Many of us don’t look forward to winter months when days are shorter and the weather is often cold, damp or dreary. The reduced amount of sunshine, fresh air and outdoor exercise that we enjoy in warmer months can bring on mild mood changes often referred to as the “winter blues.”
But for some, long winters can cause a type of "seasonal" blues that can have a greater effect on our mood and ability to function.
Symptoms usually start slowly in the late autumn and continue through winter and may include:
- Lack of energy, feeling tired or sleeping more than usual
- Reduced ability to concentrate
- Increased appetite, cravings for sweet or starchy foods and weight gain
- Loss of interest in work or other activities
- Social withdrawal
- Unhappiness and irritability
- Feelings of hopelessness
The exact cause "seasonal" blues is unknown but researchers believe that light and its effect on the hormone melatonin may play a part. Melatonin helps regulate your internal body clock (circadian rhythm) that lets you know when you should be asleep or awake. Since melatonin is secreted in the dark, you have more of it in your bloodstream during winter than summer. Researchers studying the effects of melatonin know that increased melatonin can make you feel drowsy and sluggish.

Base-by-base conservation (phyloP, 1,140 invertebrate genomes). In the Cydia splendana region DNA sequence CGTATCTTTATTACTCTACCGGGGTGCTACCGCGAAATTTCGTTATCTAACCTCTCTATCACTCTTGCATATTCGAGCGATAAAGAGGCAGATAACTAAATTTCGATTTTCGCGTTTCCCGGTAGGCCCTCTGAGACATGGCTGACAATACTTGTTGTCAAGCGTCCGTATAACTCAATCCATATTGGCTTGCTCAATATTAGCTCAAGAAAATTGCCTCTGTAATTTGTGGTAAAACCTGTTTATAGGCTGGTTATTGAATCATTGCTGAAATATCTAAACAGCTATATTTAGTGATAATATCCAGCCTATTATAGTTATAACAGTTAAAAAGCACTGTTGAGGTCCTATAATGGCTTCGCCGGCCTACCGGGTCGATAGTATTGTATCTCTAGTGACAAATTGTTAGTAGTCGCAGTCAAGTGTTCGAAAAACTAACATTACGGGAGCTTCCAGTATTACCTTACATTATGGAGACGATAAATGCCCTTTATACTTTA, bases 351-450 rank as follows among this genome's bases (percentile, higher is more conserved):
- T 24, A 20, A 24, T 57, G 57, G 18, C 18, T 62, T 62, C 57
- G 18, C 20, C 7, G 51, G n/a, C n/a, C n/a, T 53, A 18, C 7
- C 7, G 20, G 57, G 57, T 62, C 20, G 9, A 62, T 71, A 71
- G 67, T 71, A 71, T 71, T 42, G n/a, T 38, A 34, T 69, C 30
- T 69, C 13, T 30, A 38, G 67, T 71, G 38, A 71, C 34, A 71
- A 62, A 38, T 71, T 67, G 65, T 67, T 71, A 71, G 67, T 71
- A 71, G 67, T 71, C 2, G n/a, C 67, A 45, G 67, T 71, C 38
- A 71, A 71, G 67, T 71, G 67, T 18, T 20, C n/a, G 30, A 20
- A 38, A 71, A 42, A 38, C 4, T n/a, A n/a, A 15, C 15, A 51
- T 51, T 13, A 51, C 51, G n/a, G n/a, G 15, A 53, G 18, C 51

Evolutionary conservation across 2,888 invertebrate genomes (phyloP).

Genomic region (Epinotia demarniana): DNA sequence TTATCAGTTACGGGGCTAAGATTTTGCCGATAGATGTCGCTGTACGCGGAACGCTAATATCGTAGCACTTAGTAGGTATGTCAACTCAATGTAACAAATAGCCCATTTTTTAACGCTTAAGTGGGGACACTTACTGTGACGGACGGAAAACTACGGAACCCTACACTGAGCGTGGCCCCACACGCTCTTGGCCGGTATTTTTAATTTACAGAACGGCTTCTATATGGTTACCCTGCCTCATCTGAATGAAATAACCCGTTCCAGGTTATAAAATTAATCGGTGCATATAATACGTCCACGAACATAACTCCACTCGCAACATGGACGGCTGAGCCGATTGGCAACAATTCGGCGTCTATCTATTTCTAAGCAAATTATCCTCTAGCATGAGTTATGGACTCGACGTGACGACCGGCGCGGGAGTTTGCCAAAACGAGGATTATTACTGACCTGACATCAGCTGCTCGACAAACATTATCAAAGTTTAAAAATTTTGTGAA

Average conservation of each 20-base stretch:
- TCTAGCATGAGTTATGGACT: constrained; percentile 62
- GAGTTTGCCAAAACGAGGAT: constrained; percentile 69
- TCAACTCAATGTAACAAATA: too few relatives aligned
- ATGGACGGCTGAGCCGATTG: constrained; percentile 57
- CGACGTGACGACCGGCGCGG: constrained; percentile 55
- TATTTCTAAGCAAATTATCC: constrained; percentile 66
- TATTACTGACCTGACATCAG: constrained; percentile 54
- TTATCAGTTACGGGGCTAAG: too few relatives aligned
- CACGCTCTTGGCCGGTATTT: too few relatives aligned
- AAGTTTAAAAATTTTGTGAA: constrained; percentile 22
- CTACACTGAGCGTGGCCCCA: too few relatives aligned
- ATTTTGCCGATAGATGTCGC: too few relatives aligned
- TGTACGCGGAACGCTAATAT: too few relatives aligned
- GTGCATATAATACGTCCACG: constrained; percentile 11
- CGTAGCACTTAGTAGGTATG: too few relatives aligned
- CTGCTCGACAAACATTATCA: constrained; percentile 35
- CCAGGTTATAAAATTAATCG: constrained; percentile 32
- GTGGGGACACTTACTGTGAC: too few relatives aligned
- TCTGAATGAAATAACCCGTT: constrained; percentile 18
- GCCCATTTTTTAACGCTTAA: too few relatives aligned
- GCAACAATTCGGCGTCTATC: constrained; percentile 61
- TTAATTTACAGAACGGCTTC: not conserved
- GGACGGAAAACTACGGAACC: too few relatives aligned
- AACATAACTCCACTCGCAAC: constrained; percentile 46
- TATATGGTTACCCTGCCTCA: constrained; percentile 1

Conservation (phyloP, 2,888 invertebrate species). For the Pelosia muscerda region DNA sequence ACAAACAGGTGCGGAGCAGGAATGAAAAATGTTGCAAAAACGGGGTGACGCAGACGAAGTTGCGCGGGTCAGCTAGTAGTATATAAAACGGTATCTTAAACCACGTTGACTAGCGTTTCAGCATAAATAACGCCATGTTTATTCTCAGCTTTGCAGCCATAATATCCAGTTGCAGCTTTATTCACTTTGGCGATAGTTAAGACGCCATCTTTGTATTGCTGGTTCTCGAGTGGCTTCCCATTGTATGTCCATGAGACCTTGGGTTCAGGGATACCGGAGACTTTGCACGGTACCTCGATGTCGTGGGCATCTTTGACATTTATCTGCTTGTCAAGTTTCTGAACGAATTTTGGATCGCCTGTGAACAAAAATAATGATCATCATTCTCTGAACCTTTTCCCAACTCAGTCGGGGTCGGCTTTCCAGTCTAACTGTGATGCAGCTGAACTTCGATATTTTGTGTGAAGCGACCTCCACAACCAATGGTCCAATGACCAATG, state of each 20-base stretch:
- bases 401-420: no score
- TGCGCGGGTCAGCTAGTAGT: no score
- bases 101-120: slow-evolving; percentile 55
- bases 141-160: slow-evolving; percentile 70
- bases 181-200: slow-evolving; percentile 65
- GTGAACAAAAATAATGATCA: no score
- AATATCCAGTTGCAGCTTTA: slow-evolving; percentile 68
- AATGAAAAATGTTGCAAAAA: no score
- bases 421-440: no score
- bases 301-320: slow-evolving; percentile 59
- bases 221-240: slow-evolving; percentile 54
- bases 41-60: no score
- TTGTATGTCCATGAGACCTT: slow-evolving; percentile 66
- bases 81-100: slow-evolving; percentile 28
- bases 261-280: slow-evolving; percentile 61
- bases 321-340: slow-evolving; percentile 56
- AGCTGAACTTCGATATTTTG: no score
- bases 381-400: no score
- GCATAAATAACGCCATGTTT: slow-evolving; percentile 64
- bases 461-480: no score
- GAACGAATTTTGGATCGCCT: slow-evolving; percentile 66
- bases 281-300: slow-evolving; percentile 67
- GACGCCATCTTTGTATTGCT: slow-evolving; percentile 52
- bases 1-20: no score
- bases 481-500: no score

Reduced sunlight can also cause a drop in serotonin, a brain chemical (neurotransmitter) that affects mood when deficient.
There are steps you can take to manage mild symptoms:
1. Light Therapy – Try to get as much exposure to natural sunlight throughout the day or use a special “light box” that is 10 times the intensity of regular household lighting. Scientists speculate that people often benefit from light therapy because light shuts off melatonin production.
2. Dietary Changes – It is thought that carbohydrate cravings are the result of low levels of serotonin. However you can support normal serotonin levels by eating foods containing tryptophan--a precursor to serotonin. Foods rich in tryptophan include turkey, milk, and egg whites. You can also try 5HTP (5-Hydroxytryptophan) supplements—a close cousin to naturally occurring tryptophan that promotes healthy serotonin levels.
3. Limit Alcohol and Caffeine – While it may be tempting to reach for a cup of coffee for a boost of energy, in the long run it often exacerbates your symptoms of anxiety and tension. Alcohol is a depressant which can further lower your mood. Try an herbal tea which contains little or no caffeine and can enhance your mood.
4. Get Regular Exercise – Some evidence suggests that regular exercise improves mood and energy levels.
5. Change in Latitude – "Seasonal" blues rarely affect people living within about 30 degrees of the equator so a seasonal vacation to a sunnier climate may be just what you need. For most people, it takes two or three days of bright sunshine to feel an improvement.
Whatever you do, be sure to discuss your symptoms with your doctor, especially if they worsen or feelings of sadness become overwhelming.
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